Will reducing the number of provinces streamline government?

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Interview starts at 8:39 mark

JEREMY MAGGS: One of the key issues to emerge from the mini budget was the size of government. So here’s the question, how might the government’s plans to review and streamline government departments, entities, and programmes help matters any?

For an answer to that, let’s turn to TK Pooe, who is public policy specialist from the Wits School of Governance. TK, streamlining of government departments, if I recall, was announced at the State of the Nation Address [Sona] in February this year. That was eight months ago and nothing’s happened.

TK POOE: Yes, in fact, you can actually go back further to that. If you remember the start of President Cyril Ramaphosa’s official term, one of the things he said is that we want to actually cut down on a lot of the current structures, and we really haven’t seen it.

I’d even go back all the way to 2003, there was a document termed, The Machinery of Government, where government itself already in 2003 said we need a more coherent structure, especially at cabinet level, including things like SOEs [state-owned enterprises]. But it’s something which is said but hardly ever implemented and done.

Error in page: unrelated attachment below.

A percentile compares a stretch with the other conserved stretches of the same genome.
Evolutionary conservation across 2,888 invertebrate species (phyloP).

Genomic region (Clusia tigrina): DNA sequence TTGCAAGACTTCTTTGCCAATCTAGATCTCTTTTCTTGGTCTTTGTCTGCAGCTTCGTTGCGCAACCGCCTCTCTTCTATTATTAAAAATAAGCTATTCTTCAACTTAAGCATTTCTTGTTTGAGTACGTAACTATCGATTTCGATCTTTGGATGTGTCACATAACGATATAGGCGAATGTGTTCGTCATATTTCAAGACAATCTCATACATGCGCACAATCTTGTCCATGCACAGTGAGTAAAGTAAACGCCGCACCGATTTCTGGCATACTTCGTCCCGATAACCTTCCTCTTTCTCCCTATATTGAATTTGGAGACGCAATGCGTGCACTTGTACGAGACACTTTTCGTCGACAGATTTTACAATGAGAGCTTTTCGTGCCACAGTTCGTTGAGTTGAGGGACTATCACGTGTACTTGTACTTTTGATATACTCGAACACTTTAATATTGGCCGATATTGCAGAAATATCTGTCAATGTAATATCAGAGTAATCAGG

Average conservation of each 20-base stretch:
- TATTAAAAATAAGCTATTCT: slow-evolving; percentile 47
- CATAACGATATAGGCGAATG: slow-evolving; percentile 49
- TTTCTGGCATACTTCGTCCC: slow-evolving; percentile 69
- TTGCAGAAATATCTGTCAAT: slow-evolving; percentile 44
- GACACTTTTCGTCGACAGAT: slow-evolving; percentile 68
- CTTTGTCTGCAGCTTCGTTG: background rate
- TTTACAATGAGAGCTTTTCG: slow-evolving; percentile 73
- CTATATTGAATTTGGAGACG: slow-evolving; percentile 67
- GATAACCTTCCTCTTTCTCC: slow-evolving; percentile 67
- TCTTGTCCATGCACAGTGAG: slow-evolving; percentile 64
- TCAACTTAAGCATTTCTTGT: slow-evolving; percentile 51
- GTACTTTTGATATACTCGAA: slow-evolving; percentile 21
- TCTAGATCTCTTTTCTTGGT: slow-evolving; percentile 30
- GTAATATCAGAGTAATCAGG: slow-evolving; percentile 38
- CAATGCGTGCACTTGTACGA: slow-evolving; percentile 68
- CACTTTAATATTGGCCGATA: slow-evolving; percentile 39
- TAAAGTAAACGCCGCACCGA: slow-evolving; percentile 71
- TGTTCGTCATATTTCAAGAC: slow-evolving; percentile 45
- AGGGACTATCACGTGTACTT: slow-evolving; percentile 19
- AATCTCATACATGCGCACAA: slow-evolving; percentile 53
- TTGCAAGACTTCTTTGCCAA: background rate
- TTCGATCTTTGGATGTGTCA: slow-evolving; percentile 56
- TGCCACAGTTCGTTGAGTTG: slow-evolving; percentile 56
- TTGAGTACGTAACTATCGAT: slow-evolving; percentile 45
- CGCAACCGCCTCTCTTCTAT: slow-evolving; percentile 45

JEREMY MAGGS: So how do you begin the process then?

TK POOE: I’d look at it in two ways, and I think we’ve spoken previously to this, that if you really do want to make something major in restructuring, I think our cabinet only really needs 18.

I’m working on a project at the moment, time willing, where there the optimum number for a country like South Africa and the size of government, we actually only need a cabinet of 18 people and that’s actually the easy part to do.